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As character A grows to the mental age of 7, I need some of her old memories to come back, is it possible or do I need to handwave it with something?

In these 7 years, the brain of Character A will have changed drastically. Children use and shape their brain a lot ! the 2% remnant memories you are talking about, precious military skills for the Empire, are completely outside the scope of a 7 year old ! These areas will not fit in and therefore fade out and become rewired. I'm afraid your reborn hero (who fled to a foreign primitive place to escape ?) not only looses her freedom again at 7, she'll have to be reprogrammed as well. And 7 years is very early. The painfull, torturous attempt may just fail. Chance is, history repeats ! The whole effort does not bring her back as a soldier for the Empire, but she retains all her powers, and she'll not be loyal.. she may flee again..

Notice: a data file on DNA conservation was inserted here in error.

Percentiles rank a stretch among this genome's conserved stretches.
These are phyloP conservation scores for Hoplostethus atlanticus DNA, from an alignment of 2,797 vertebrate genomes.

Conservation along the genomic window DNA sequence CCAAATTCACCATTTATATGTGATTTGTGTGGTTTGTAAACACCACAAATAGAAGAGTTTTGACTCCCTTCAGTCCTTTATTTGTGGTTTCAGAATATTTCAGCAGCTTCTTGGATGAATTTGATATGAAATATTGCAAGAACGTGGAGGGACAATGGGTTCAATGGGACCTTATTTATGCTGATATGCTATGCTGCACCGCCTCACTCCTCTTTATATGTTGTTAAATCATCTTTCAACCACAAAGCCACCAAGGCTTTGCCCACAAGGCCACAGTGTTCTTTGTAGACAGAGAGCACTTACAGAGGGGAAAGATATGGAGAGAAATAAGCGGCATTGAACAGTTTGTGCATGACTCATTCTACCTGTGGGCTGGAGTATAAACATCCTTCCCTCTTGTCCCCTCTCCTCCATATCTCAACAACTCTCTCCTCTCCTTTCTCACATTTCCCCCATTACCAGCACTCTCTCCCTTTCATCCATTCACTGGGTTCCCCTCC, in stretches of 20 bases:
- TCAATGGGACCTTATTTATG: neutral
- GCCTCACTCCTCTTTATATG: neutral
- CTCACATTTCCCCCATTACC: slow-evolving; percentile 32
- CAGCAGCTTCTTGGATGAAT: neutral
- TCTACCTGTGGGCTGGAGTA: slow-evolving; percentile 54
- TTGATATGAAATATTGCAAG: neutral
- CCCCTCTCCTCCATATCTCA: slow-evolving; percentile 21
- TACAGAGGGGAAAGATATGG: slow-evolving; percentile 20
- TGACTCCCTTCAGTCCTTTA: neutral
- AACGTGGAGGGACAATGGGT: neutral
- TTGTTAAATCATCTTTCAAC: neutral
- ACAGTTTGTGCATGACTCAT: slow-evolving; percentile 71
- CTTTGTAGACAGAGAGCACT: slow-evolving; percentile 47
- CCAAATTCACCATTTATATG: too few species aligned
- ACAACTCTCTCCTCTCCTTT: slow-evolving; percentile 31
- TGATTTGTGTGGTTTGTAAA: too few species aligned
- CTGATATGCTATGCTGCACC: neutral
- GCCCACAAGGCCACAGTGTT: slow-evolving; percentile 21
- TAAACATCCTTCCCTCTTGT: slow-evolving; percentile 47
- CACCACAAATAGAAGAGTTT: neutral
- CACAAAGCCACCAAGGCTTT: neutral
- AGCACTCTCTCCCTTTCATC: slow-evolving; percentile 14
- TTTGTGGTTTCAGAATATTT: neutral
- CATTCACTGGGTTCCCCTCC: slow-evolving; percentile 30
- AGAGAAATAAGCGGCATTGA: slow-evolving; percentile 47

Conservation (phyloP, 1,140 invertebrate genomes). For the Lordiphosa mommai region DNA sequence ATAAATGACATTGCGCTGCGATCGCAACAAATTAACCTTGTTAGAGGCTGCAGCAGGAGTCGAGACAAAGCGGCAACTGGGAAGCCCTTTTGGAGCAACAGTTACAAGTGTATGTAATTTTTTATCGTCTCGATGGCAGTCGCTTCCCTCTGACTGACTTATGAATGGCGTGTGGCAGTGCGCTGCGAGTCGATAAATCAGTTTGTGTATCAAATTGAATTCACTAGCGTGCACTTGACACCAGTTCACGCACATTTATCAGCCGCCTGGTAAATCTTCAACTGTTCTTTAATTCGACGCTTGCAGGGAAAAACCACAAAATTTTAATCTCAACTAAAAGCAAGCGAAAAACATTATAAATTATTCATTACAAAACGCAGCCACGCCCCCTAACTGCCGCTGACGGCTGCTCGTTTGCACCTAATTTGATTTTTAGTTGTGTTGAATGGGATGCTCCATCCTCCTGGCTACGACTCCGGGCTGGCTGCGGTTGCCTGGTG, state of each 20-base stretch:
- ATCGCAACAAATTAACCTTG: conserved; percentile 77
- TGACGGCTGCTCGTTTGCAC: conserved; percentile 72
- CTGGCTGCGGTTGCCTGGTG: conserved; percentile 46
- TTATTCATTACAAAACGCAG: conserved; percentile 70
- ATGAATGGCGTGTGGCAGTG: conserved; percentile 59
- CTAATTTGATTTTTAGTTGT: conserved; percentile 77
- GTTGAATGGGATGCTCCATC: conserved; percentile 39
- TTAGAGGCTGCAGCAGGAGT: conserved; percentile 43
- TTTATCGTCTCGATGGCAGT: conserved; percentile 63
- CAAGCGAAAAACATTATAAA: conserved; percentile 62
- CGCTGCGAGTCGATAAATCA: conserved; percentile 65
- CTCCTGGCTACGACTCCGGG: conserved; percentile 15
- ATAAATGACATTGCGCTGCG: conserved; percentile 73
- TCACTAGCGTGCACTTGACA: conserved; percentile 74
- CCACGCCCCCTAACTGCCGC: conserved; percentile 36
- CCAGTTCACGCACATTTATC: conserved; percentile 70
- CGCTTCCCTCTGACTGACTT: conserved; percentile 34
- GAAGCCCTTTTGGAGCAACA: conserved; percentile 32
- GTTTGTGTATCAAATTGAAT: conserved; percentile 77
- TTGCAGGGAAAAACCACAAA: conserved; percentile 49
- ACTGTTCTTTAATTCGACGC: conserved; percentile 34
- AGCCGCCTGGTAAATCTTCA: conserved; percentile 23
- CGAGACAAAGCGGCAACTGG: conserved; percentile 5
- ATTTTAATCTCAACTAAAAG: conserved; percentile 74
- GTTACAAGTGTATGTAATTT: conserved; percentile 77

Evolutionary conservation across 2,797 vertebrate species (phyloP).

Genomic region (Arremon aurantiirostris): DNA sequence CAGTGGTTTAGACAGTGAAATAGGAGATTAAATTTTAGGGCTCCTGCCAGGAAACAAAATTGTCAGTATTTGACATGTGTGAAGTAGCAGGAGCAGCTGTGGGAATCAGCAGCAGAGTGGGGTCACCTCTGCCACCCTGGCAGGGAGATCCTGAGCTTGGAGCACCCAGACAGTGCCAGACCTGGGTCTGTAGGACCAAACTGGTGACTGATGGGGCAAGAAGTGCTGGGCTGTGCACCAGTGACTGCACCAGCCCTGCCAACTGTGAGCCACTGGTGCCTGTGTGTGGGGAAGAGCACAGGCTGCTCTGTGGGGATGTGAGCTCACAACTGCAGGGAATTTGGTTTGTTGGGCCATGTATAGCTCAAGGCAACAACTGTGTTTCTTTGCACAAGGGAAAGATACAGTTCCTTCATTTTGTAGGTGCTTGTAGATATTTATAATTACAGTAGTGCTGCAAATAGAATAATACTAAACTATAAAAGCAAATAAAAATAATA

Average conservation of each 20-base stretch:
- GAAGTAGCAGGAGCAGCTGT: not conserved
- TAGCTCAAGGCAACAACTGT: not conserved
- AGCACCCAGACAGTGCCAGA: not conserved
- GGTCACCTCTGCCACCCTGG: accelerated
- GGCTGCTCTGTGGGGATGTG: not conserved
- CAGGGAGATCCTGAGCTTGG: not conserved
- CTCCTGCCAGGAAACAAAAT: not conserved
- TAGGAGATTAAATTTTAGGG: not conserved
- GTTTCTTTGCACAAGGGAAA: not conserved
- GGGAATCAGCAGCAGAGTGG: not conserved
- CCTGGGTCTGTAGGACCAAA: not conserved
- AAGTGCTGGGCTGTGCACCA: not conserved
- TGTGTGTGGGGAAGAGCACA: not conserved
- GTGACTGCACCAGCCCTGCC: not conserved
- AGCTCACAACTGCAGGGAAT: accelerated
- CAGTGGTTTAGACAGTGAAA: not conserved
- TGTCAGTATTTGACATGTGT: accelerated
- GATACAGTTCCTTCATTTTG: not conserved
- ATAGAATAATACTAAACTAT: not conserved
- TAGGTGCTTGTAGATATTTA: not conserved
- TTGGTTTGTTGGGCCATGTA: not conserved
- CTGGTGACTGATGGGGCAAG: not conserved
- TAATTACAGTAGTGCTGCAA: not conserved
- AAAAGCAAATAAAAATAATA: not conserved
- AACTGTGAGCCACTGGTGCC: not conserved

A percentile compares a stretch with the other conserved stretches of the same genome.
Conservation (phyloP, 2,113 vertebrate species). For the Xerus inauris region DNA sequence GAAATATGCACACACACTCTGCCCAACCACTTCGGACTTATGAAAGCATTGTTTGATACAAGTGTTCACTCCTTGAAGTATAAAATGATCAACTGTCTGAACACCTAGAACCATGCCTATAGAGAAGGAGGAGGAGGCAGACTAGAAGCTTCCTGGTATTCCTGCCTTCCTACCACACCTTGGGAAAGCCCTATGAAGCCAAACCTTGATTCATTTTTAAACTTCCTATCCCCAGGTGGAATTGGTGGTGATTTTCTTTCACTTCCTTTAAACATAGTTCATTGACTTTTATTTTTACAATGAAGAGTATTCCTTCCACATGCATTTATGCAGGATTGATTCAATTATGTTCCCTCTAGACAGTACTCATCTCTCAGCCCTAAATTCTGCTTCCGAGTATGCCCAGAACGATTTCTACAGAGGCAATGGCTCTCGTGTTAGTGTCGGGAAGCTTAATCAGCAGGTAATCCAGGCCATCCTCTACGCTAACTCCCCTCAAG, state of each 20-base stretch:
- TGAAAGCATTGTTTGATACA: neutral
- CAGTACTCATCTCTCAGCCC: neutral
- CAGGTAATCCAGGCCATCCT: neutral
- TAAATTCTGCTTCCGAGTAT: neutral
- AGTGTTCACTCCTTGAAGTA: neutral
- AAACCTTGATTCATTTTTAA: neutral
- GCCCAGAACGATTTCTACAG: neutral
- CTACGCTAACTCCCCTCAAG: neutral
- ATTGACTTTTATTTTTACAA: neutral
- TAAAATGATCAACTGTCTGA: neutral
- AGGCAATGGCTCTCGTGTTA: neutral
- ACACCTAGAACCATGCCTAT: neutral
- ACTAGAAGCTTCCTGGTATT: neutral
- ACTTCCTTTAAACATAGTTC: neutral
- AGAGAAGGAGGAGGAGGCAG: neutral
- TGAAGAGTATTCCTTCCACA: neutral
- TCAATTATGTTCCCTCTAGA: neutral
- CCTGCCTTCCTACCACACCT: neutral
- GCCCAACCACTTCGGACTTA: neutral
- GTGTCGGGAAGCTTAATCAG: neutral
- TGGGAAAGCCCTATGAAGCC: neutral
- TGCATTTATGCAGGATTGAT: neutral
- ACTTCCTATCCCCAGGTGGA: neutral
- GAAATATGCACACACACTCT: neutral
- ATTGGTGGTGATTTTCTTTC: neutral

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Memories can be stored in all cells of the body, not only in brain cells.

For my story I need character A to wake up with the mentality of a newborn baby who needs to learn everything from the beginning, a dangerous and lethal newborn baby in the body of an immortal murder machine with centuries worth of muscle memory of killing people.

"Muscle memory" may not be as unrealistic as it sounds. Although it's a figure of speech used to refer to procedural memory, it actually might exist in the literal sense - not necessarily that memory is preserved in muscle, but that certain memories can be stored in all cells of the body.